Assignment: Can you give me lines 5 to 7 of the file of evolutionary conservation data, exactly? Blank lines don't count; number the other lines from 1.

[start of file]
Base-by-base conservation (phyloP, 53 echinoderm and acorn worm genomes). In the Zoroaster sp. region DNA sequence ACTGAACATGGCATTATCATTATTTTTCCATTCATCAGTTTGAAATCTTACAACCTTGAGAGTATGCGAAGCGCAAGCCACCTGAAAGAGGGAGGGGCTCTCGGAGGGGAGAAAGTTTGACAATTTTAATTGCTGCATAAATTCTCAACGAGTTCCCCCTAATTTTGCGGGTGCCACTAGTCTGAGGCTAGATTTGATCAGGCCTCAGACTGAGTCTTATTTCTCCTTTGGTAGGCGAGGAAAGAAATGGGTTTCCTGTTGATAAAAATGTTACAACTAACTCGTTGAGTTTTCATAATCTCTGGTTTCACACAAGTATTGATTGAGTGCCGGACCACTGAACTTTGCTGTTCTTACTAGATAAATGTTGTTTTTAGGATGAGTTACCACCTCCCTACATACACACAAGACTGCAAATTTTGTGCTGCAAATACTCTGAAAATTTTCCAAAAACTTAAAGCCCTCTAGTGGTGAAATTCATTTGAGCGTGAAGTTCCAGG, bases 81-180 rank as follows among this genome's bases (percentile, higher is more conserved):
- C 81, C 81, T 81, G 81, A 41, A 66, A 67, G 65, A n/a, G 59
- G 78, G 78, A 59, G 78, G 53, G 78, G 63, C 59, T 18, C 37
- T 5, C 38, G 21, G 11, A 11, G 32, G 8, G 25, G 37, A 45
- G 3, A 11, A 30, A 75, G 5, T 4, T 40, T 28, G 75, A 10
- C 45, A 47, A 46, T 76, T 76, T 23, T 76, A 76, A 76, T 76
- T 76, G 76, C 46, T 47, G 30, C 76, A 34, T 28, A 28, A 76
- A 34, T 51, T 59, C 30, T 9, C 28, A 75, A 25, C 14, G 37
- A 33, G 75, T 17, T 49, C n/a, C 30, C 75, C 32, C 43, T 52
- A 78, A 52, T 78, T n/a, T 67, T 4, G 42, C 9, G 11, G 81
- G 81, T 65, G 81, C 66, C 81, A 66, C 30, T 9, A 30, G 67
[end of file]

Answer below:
- G 3, A 11, A 30, A 75, G 5, T 4, T 40, T 28, G 75, A 10
- C 45, A 47, A 46, T 76, T 76, T 23, T 76, A 76, A 76, T 76
- T 76, G 76, C 46, T 47, G 30, C 76, A 34, T 28, A 28, A 76